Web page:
Scientists Without Borders, a public/private partnership dedicated to developing, advancing, and sharing innovative approaches to solve pressing global development challenges, today announced three winning solutions in the $10,000 Scientists Without Borders Maternal Health and Nutrition open innovation challenge. Solvers located in New Zealand, India, and the US will share the cash prize for their innovative ideas for developing significantly more effective interventions to address the critical problem of folic acid deficiency in women of child-bearing age in the developing world, which contributes to high rates of infant mortality and birth defects. The Challenge, issued in November 2010, sought simple and low-cost methods to enable women to easily supplement or fortify staple foods with folic acid at the home or community level.
The winners were selected from among 64 submissions entered over a 30-day period from teams and individuals in 21 different countriesover a third of the submissions came from Solvers located in the developing world. The first place solution was submitted by Carlos Miranda of New Zealand, a manager at a pharmaceutical company, who proposed a method of triple fortifying salt. The second place solution was submitted by Pushpakaran K. Thiyadi of India, a freelance researcher and consultant, who proposed an idea for microencapsulation of folic acid. The third place solution was submitted by a team of graduate students from Northwestern Universitycomprised of individuals hailing from Albania, Canada, Russia, and Vietnamwho proposed leveraging microfinance networks as a distribution mechanism.
"Undernutrition, which includes deficiencies in micronutrients such as folic acid, is one of the most serious and least addressed global development issues, contributing to an estimated 3.5 million preventable maternal and child deaths a year," said Shaifali Puri, Executive Director of Scientists Without Borders. "We are thrilled that our unique model for leveraging collaboration and open innovation yielded such promising approaches to accelerating progress in this crucial area."
To develop the Challenge and select the winners, Scientists Without Borders convened an independent Advisory Panel of three of the world's leading nutrition science and policy experts, and facilitated a novel collaboration among them. The panelists were Dr. Zulfiqar Bhutta of Aga Khan University in Pakistan; Eileen Kennedy, Dean of the Gerald and Dorothy R. Friedman School of Nutrition Science & Policy at Tufts University; and Dr. Ricardo Uauy, professor at the London School of Hygiene & Tropical Medicine, and former president of the International Union of Nutritional Sciences.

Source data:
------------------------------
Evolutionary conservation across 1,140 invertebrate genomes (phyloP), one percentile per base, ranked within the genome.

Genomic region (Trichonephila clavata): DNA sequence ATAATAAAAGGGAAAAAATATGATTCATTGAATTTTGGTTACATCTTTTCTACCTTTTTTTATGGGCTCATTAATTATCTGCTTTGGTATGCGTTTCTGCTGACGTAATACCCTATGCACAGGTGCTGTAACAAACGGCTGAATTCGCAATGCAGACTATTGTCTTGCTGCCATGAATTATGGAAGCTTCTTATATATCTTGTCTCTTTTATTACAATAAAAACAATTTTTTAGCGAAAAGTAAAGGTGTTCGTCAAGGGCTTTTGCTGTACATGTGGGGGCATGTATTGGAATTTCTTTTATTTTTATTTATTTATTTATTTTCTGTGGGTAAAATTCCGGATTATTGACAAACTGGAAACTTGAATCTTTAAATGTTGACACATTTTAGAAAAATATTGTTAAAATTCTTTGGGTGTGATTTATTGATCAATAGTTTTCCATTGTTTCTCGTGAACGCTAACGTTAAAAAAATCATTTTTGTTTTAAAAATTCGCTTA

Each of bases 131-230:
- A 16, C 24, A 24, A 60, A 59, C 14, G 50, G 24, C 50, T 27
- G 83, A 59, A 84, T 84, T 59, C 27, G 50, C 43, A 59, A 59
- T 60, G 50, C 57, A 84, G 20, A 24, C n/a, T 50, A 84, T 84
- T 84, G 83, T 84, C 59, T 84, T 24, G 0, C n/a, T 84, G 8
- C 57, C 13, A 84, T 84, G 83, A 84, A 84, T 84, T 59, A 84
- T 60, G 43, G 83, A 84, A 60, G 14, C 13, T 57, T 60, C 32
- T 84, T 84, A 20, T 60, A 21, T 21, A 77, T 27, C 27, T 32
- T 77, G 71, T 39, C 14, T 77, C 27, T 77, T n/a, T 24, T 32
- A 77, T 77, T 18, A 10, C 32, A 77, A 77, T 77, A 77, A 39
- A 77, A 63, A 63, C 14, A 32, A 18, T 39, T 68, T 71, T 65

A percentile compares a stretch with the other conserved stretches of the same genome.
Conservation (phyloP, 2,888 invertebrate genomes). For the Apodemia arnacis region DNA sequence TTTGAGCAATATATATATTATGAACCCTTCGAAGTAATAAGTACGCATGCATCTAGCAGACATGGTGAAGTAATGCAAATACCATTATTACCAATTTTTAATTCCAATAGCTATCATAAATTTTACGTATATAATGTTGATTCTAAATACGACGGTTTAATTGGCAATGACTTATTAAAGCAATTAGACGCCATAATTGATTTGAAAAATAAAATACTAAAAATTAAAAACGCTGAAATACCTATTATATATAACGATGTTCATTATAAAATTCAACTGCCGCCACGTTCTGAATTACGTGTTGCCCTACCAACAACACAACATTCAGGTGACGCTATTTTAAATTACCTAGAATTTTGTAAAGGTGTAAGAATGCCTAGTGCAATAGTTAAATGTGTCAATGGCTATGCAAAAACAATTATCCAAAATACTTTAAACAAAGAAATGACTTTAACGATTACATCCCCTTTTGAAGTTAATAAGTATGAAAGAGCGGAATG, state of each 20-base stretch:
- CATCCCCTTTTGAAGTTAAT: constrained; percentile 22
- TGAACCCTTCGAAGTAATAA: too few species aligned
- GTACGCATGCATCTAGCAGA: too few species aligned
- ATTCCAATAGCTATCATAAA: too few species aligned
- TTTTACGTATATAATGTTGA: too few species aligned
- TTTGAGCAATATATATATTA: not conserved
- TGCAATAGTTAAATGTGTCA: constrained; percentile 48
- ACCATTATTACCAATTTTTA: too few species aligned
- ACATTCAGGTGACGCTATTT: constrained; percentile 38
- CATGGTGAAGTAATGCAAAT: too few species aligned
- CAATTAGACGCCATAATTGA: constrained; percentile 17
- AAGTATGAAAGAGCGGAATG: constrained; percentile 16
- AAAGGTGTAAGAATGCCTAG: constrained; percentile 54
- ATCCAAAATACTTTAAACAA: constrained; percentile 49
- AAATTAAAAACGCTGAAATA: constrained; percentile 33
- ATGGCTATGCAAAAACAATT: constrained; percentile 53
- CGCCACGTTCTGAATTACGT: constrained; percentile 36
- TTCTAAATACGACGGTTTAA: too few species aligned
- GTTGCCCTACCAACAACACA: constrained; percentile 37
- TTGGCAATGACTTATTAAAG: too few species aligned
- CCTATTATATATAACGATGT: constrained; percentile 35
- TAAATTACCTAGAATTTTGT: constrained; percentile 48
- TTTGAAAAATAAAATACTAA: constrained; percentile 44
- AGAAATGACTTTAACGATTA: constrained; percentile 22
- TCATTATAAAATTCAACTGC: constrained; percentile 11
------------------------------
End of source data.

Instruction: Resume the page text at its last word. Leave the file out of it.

To harness the diverse insights and expertise of as many creative problem-solvers as possible, Scientists Without Borders disseminated the Challenge on its unique, free web-based platform and to its worldwide network. It also partnered with InnoCentive, the global leader in Challenge Driven Innovation, which hosted and administered the Challenge on its platform and disseminated it to its pool of 250,000 expert Solvers. For sponsorship of the prize amount, Scientists Without Borders partnered with PepsiCo.
"It is exciting that by jointly leveraging the InnoCentive and Scientists Without Borders platforms we were able to reach such a diverse group of solvers and unearth these solutions," said Puri. "Our results demonstrate the virtues of collaborating with such world-class organizations in multi-sector partnerships to surface innovative solutions to vexing global development challenges."
"This Challenge fostered a multitude of innovative ideas, and we could not be happier to support this endeavor," said Mehmood Khan, CEO of PepsiCo's Global Nutrition Group, the company's chief scientific officer, and a member of the New York Academy of Sciences Board of Governors. "We must continue to strive for innovative solutions that make healthy eating and healthy lifestyles affordable and convenient. By addressing critical undernutrition at home and with women, the Solvers have played a vital role in the health of mothers, their children, and future generations."
"Ensuring delivery of critical nutrients to women of childbearing age in developing countries is an issue that is complex and difficult to scale," said InnoCentive CEO Dwayne Spradlin. "We are delighted that we were able to engage our Solver network in seeking answers to this problem."
Having announced the winning solutions, Scientists Without Borders will now work with the Solvers and additional partners to advance the ideas proposed so that they can be translated into viable and scalable interventions. Scientists Without Borders will also publish the winning solutions on its web platform so that they are openly available to additional innovators or collaborators who can build upon or help advance them.
In addition to partner challenges like its Maternal Health and Nutrition Challenge, Scientists Without Borders also enables user-generated challenges framed by any individual or entity to be posted on its platform and broadcast to its worldwide user base and partner network for assistance in identifying solutions. Scientists Without Borders is in the process of developing a unique fund to attach incentives and prizes to select user-generated challenges to help support and promote the grassroots identification of important global development and implementation challenges and solutions from the widest array of stakeholders possible.
|Contact: Adrienne Burke|
New York Academy of Sciences